American Climber Anna Gutu

The bodies of American climber Anna Gutu, 33, and her Sherpa guide Mingmar Sherpa, 27, were recovered from Mount Shishapangma last week, seven months after they were buried in an avalanche on October 7. Led by Nepalese mountaineer Nirmal “Nimsdai” Purja, a team of nine rescuers faced three grueling days and nights to retrieve the bodies from the 26,335-foot mountain in Tibet. The mission was fraught with challenges: three climbers fell ill, two needed supplementary oxygen, and one was redirected to Mount Everest for another mission.

Nimsdai described the mission as nearly failing due to limited manpower and extreme exhaustion. Despite these hardships, the bodies of Gutu and Mingmar Sherpa were successfully brought to Kathmandu on Saturday. Tragically, another pair of climbers who died on the mountain that day remain on its slopes, awaiting recovery.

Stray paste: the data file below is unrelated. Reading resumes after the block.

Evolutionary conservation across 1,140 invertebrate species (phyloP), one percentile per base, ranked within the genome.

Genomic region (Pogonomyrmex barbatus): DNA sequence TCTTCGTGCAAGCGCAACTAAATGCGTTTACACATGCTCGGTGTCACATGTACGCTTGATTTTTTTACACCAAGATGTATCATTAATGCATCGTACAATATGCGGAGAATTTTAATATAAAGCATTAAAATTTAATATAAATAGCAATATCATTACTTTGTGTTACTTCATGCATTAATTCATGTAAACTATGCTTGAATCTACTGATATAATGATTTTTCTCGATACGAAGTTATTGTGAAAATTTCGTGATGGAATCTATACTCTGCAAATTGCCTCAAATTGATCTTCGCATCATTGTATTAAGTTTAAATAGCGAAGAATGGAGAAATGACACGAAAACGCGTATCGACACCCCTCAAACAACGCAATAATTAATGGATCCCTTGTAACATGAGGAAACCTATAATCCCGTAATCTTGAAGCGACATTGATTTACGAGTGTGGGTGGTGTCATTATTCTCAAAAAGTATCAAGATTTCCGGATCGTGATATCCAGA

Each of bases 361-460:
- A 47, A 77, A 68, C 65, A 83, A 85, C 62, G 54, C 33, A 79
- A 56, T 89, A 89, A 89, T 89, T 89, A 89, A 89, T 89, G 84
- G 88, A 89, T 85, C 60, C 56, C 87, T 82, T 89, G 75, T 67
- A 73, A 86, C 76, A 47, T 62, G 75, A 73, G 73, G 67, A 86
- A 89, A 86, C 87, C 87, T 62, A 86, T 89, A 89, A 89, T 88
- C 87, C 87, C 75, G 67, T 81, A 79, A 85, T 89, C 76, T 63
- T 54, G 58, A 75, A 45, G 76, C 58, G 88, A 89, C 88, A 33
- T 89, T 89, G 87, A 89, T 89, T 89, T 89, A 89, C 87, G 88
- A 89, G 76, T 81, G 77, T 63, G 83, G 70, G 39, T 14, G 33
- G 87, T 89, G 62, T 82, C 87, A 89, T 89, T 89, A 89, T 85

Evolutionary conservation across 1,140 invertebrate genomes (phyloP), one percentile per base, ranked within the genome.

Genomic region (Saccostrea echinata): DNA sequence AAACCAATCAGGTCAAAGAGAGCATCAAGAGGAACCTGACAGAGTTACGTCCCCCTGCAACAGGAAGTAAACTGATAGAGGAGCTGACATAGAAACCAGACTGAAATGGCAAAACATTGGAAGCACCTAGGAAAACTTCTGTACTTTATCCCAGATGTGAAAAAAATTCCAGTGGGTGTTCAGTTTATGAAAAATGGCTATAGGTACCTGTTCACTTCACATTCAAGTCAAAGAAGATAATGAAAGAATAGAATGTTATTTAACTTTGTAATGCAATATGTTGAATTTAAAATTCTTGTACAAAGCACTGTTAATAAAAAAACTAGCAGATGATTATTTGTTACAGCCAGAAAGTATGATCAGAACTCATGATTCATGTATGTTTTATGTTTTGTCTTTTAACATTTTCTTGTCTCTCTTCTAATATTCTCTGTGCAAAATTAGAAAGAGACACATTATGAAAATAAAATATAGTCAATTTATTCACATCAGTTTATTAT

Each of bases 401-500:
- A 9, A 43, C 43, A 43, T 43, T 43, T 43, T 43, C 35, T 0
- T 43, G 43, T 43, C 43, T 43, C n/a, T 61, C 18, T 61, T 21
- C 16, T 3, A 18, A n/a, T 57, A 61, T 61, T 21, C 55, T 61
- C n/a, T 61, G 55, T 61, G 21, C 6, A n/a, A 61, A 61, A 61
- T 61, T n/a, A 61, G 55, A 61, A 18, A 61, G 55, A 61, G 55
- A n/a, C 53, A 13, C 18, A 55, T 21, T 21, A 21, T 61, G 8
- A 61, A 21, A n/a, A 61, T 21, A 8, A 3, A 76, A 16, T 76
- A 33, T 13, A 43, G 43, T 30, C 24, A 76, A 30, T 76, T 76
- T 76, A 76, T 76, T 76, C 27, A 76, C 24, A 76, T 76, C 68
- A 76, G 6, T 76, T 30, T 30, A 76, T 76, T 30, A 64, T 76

Gutu was attempting to become the first American woman to climb all 14 mountains over 8,000 meters. She had already summited 14 peaks in six months, with only Shishapangma left. Coincidentally, another American climber, Gina Marie Rzucidlo, was on the same mission, also with Shishapangma remaining. Rzucidlo’s partner, Tenjen Sherpa, had gained international fame for breaking the record for the fastest ascent of the world’s 14 highest peaks with Norwegian climber Kristin Harila.

Both teams perished in separate avalanches on the same day. In January, Harila announced plans to retrieve the bodies of Tenjen and Rzucidlo but was denied permission by the Chinese government. She expressed her disappointment and frustration on Instagram, stating that her life feels on hold until they can attempt the recovery again.

Nimsdai secured permission from the China-Tibet Mountaineering Association for the retrieval mission. This spring, China closed Shishapangma to all other foreign groups, as reported by ExplorersWeb.

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